February 1

The quieter you become,
the more you are able to hear.

Zen saying


Today's Meditation:

When you talked to your child yesterday, did you hear the fear in her voice, there behind the words?  When you talked to your spouse, did you hear the uncertainty in the words that sounded so strong?  When you were walking from your car to the supermarket, did you hear the birds singing there above the sounds of the traffic?

There's so much to hear in life that we miss for so many different reasons.  Sometimes it's because we want to talk ourselves, so we don't truly hear what someone else has to say, there in the sounds and the hesitations that we don't notice.  Some of the more pleasant sounds escape us because we're busy making noise ourselves, either the perceptible noise of our voices or the noise of the zillions of thoughts that we allow to occupy and control our minds.

Quiet down.  Slow down.  Allow peace to enter you and then emanate from you.  Be satisfied with hearing the stories of others, without contributing to them.  Listen carefully for the birds, for the laughter of children, for the music that's there in the rhythm of the day you're going through.  Hear the nuances in the voices of your loved ones, and hear the expressions of joy and fear and love and hope.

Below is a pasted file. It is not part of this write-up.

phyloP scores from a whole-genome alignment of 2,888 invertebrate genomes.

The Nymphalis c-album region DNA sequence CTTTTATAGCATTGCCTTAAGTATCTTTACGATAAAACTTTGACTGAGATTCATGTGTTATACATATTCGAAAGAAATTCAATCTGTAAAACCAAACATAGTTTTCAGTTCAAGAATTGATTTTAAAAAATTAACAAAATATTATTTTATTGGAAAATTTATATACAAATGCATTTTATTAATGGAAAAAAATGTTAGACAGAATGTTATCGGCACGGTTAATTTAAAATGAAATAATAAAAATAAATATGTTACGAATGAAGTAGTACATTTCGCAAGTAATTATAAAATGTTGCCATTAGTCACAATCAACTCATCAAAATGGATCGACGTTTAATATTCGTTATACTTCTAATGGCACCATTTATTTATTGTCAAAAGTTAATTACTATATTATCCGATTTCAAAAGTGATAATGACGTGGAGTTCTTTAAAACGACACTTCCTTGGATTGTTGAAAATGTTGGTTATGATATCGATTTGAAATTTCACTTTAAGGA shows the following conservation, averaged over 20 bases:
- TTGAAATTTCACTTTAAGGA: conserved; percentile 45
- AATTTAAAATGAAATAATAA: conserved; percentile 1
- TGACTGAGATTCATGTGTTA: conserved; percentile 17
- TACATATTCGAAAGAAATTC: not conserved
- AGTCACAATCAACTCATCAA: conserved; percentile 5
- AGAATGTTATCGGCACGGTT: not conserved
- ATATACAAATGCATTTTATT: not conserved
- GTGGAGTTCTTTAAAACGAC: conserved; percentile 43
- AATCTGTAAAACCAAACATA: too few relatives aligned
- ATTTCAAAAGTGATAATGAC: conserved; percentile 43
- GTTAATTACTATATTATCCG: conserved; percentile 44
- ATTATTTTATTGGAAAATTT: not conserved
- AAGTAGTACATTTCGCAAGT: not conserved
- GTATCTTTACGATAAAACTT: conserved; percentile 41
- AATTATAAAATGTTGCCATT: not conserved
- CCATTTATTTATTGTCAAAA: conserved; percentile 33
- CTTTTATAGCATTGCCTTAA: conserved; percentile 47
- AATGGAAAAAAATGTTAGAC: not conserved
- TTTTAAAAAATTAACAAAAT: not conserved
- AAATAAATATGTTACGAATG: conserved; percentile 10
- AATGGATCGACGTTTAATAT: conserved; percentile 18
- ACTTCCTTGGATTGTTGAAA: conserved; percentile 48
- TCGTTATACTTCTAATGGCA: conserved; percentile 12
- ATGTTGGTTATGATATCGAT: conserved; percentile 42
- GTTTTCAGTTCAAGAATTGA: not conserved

Life and learning aren't about making noise and always contributing our voices to all that goes on.  Life and learning are about having patience, about hearing truly and fully, and allowing our lives to grow richer and fuller as a result of what we get from what we hear. 

Questions to consider:

What's the main point of making noise all the time?   Is it an effective strategy or an ineffective compensatory technique?

Why do we so rarely learn the value of quiet--of enjoying quiet and of being quiet ourselves?

How much do we really hear when we talk with others?  What interferes with our hearing?

For further thought:

There is a silence that matches our best possibilities when
we have learned to listen to others.  We can master the art
of being quiet in order to be able to hear clearly what others
are saying. . . . We need to cut off the garbled static of our
own preoccupations to give to people who want our quiet attention.

Eugene Kennedy


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